Colangeli, R., Arcus, V. L., Cursons, R. T., Ruthe, A., Karalus, N., …, Alland, D. (2014). Whole genome sequencing of Mycobacterium tuberculosis reveals slow growth and low mutation rates during latent infections in humans. PLoS ONE 9(3): e91024.
Permanent Research Commons link: http://hdl.handle.net/10289/8568
Very little is known about the growth and mutation rates of Mycobacterium tuberculosis during latent infection in humans. However, studies in rhesus macaques have suggested that latent infections have mutation rates that are higher than that observed during active tuberculosis disease. Elevated mutation rates are presumed risk factors for the development of drug resistance. Therefore, the investigation of mutation rates during human latency is of high importance. We performed whole genome mutation analysis of M. tuberculosis isolates from a multi-decade tuberculosis outbreak of the New Zealand Rangipo strain. We used epidemiological and phylogenetic analysis to identify four cases of tuberculosis acquired from the same index case. Two of the tuberculosis cases occurred within two years of exposure and were classified as recently transmitted tuberculosis. Two other cases occurred more than 20 years after exposure and were classified as reactivation of latent M. tuberculosis infections. Mutation rates were compared between the two recently transmitted pairs versus the two latent pairs. Mean mutation rates assuming 20 hour generation times were 5.5X10⁻¹⁰ mutations/bp/generation for recently transmitted tuberculosis and 7.3X10⁻¹¹ mutations/bp/generation for latent tuberculosis. Generation time versus mutation rate curves were also significantly higher for recently transmitted tuberculosis across all replication rates (p = 0.006). Assuming identical replication and mutation rates among all isolates in the final two years before disease reactivation, the u20hr mutation rate attributable to the remaining latent period was 1.6×10⁻¹¹ mutations/bp/generation, or approximately 30 fold less than that calculated during the two years immediately before disease. Mutations attributable to oxidative stress as might be caused by bacterial exposure to the host immune system were not increased in latent infections. In conclusion, we did not find any evidence to suggest elevated mutation rates during tuberculosis latency in humans, unlike the situation in rhesus macaques.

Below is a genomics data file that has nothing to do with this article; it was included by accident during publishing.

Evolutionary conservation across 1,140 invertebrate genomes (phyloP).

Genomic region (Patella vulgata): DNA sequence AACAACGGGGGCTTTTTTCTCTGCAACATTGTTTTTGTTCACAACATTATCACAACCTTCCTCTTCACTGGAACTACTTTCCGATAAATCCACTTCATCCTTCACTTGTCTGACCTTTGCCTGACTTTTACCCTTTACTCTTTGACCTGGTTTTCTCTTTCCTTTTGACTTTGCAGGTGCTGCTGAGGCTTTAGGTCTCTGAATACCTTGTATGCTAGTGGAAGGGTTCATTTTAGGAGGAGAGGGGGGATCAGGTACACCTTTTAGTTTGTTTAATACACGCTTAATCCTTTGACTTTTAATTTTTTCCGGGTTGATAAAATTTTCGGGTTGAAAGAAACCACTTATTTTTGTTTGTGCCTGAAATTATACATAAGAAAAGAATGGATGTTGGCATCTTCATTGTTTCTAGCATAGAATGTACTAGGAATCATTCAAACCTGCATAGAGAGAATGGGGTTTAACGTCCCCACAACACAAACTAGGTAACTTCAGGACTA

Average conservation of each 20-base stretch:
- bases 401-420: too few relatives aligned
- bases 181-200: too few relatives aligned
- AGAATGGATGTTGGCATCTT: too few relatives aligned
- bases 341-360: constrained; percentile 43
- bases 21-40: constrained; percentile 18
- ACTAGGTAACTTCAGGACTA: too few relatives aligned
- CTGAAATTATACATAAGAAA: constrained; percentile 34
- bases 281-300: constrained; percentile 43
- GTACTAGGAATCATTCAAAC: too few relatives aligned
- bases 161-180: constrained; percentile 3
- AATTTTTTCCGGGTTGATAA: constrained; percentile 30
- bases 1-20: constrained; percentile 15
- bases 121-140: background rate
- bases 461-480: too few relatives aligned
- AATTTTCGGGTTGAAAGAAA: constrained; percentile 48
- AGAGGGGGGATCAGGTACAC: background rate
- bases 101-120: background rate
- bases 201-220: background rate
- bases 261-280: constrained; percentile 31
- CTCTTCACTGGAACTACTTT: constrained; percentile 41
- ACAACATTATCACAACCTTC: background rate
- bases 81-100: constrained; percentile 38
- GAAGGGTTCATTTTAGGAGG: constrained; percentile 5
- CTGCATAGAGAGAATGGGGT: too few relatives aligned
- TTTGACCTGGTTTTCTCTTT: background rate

©2014 Colangeli et al. This is an open-access article distributed under the terms of the Creative Commons Attribution License.